Peripheral LRH comments are likewise fascinating. In the first place, he explained, whole track research (when combined with the material record) suggested ancient populations to have been far greater than typically reckoned—at least five times the generally acknowledged figure and thus explaining, for example, the 160 cities once gracing a now relatively barren Sicily. Also habitually underestimated were troop strengths of the ancient world, since archaeological figures regularly neglected to factor in the five-to-one logistical backbone of armies. Thus, the pointed LRH remark, “The archaeologist makes a fundamental and fantastic error. When he counts the number of soldiers engaged in a battle, he omits the numbers of supply sergeants, clerks and, of course, ‘super generals’ who are sitting in back of the lines.” Then, too, and herein lay an overall LRH conclusion reflected in later essays on equitable administration for which he is equally famous, the ancient world had not ultimately succumbed to a barbarian onslaught; it had succumbed to internal strife and its own political mismanagement.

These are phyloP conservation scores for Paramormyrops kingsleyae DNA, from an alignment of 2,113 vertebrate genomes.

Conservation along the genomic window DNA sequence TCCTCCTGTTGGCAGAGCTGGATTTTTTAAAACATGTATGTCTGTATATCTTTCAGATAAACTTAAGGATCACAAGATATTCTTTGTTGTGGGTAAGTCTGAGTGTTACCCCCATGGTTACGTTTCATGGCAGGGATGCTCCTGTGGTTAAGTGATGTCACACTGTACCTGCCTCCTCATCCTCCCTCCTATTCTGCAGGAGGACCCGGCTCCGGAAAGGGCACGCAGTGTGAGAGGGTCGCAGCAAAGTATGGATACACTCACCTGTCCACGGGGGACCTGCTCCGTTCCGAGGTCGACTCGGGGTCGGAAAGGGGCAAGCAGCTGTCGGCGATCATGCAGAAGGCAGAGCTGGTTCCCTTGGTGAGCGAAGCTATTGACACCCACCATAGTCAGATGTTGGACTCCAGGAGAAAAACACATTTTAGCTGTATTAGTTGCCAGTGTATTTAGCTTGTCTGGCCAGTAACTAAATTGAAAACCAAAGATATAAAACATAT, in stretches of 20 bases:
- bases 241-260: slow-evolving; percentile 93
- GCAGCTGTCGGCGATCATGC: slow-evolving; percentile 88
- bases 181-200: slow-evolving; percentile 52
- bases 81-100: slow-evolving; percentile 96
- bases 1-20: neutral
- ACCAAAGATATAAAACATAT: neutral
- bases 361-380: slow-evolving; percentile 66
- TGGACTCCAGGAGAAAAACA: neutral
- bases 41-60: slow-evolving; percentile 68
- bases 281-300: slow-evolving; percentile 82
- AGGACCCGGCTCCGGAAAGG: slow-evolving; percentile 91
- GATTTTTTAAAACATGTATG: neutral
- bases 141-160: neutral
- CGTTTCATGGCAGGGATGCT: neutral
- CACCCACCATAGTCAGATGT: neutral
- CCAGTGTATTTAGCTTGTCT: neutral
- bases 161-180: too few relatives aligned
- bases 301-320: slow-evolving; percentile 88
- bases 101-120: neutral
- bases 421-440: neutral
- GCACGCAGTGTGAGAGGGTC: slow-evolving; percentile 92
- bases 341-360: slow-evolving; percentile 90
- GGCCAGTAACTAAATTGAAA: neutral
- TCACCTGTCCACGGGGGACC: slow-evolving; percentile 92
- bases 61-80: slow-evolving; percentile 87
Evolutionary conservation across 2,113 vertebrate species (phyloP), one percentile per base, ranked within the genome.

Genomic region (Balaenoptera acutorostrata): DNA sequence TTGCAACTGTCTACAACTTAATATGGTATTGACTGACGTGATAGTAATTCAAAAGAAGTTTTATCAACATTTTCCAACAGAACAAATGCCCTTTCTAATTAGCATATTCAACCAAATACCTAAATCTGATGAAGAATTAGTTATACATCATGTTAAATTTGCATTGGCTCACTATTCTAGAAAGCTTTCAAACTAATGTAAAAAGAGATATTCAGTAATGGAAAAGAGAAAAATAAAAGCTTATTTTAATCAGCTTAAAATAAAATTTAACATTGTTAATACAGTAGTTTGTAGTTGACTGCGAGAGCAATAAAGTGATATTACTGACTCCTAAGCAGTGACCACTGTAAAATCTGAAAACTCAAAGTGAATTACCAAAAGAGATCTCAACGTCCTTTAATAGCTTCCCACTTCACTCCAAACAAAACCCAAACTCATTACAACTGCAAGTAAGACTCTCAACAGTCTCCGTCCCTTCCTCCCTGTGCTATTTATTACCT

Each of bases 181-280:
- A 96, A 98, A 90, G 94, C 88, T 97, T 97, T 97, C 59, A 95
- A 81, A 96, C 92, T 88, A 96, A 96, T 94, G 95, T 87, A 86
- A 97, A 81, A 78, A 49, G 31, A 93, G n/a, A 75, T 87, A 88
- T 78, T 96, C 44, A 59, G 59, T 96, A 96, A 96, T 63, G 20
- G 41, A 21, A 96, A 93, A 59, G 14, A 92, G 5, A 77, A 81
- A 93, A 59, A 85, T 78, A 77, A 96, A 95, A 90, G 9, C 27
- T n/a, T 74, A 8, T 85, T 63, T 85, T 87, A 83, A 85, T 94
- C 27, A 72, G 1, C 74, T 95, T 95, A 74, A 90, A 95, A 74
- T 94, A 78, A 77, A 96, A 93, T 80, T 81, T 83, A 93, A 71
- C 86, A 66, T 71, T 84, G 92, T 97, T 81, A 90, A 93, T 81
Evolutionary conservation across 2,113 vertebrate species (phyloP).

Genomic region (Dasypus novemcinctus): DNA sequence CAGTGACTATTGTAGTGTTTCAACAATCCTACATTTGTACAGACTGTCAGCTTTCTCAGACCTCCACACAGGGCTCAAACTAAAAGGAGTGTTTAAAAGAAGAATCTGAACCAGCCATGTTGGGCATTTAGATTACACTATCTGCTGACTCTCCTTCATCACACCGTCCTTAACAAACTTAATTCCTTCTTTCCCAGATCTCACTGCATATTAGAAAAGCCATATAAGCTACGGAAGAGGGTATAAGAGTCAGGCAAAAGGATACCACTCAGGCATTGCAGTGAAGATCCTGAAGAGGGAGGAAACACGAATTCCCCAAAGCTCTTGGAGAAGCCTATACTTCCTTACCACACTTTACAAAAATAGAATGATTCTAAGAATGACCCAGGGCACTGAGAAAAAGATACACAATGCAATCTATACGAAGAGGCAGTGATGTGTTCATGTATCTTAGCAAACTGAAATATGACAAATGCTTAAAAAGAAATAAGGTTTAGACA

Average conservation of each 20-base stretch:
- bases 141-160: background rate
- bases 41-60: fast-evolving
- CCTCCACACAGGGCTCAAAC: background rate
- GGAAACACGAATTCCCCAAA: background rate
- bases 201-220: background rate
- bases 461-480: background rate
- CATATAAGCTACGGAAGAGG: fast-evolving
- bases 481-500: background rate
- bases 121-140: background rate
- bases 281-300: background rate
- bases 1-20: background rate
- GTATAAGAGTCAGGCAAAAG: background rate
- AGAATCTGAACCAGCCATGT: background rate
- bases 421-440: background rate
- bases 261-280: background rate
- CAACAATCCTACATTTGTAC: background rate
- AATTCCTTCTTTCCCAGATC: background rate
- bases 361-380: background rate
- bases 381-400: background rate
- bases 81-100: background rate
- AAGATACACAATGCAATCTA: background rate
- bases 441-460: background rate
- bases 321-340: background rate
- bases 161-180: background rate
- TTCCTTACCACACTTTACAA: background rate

What else might be concluded from those extraordinary five weeks is, of course, a vast subject, and bears upon the virtually popular conceptions of the ancient world. It also, of course, bears heavily upon the ways in which we might learn about that world, and, in fact, Mission Into Time inevitably inspired several similar projects, including famed “psychic” experimentation at the Stanford Research Institute under United States Navy subsidy. Also, as suggested, the parallels to fellow Explorers Club member Stephan A. [Picture] Schwartz’s Alexandria Project are far too striking to be ignored. Yet declaring the ultimate realm of adventure to lie within the human spirit, within a universe of the mind which “minute by minute opens and unfolds,” Ron himself put such matters aside, and returned to his primary track of exploration, the development of Scientology. Not that he would cease plowing keel into foreign seas or measuring distant horizons, but when speaking of exploration, he thereafter spoke of nothing less than discovering “the infinity of infinities.”


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